A store for Berlin

Asked about his favorite department store, Maeder does not have to think for a minute: "KaDeWe! And that's not just because I'm working there now. I went to visit the department store when it opened its food hall in 1995, while I was still working for Harrods. KaDeWe is really a store that reflects Berlin. It welcomes everyone and leaves a remarkable impression. It is a department store that has united the best elements of all the top department stores in the world. A bit of Le Bon Marché, a bit of Selfridges, some of La Rinascente, of the Japanese food halls ... And the best department store in Switzerland is Jelmoli."
 

What are the main success factors of the department store, according to the CEO? "We inspire you, we bring you into a dream world, we show you products that you may never possess. It is about inspiration and aspiration. But you can just as well eat a slice of pizza here. We are a store for your daily needs as well as for very special occasions, or just for having a good time and meeting nice people.”

 

A simple business

Does André Maeder have a good advice, a successful idea? "Hire the best people! You cannot win the Champion's League if you don’t have the best players in your team. Retail is essentially a simple business. You have to love people and develop a passion for your job. That's the key."
 

When we ask him if he also visits department stores in his spare time, he finds the question a bit strange: "Of course! You can’t split up your life, can you? You do not have a private life and a business life apart, you are one. When I go to New York, Paris or London, of course I explore all new retail concepts but I also walk around the city with my eyes wide open.”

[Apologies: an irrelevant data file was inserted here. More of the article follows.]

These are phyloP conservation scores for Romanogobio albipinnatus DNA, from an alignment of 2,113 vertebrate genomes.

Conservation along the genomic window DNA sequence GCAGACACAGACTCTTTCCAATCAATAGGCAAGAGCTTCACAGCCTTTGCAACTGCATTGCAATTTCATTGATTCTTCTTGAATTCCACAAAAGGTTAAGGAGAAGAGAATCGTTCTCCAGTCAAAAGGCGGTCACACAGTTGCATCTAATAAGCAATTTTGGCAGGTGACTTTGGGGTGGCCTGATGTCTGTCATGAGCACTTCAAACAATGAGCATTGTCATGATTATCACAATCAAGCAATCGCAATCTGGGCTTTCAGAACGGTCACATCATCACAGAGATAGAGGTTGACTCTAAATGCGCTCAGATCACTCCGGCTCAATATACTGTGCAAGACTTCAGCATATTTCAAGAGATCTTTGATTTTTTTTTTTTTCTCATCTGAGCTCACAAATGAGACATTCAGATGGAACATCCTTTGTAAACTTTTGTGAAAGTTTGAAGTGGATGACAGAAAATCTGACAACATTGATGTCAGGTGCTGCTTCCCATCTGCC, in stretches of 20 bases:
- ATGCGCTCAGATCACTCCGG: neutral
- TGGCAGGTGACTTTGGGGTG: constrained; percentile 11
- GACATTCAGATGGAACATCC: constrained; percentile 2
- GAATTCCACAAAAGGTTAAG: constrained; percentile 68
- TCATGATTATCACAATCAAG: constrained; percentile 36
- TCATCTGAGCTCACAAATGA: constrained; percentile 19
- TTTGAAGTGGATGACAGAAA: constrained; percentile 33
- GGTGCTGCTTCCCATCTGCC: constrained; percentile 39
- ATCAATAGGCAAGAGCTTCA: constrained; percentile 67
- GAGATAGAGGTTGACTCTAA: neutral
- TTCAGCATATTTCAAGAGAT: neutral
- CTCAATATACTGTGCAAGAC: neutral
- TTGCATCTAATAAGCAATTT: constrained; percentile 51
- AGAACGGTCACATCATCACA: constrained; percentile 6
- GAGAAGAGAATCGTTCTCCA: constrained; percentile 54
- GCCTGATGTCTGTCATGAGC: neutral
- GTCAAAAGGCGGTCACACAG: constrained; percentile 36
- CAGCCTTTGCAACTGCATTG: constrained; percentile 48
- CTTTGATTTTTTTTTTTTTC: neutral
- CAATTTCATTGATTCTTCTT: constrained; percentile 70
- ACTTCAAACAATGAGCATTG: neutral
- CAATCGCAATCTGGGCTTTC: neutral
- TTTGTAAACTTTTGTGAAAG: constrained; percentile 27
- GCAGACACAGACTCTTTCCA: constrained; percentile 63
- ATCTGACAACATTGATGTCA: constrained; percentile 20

Back to the souks

But many department stores are struggling today. Is there a future? "Department stores play an important role in society, in the city. If they put the focus right, they certainly have opportunities. They do not necessarily have to focus on luxury. In Germany there is only room for five to ten luxury department stores. It's about putting the emphasis on something special, something that sets you apart. For us at KaDeWe, this includes food, an important department in addition to fashion, beauty, accessories and home."
 

Online doesn’t have to be a threat for department stores it can be a huge opportunity, according to our interlocutor. "You have to meet customer expectations either online or in the store. We are working right now on new concepts for an online experience, but to tell you the truth, the DNA of our stores is the real experience with real people. And this is our main focus: experience and service. Maybe the old idea of the souks where you can buy and meet people is more resilient than people forecast today.”

 

About the project

With the interview series 'A Love for Department Stores', retail expert Erik Van Heuven and journalist Stefan Van Rompaey (RetailDetail) set out to explore the world of department stores. Discussions with international investors and managers will identify the challenges and opportunities for this retail industry. In the digital age, department stores are not relics from the past, but the ultimate example of retail as entertainment. The interviews will appear on the RetailDetail websites in the coming months, in RetailDetail Magazine and will result in a book about the history and future of department stores in Europe.
 

As a former top manager at, among others, Galeria Inno and Karstadt, Erik Van Heuven knows the sector through and through. As chief editor of StoreCheck and RetailDetail, Stefan Van Rompaey has been following developments in the retail sector for decades.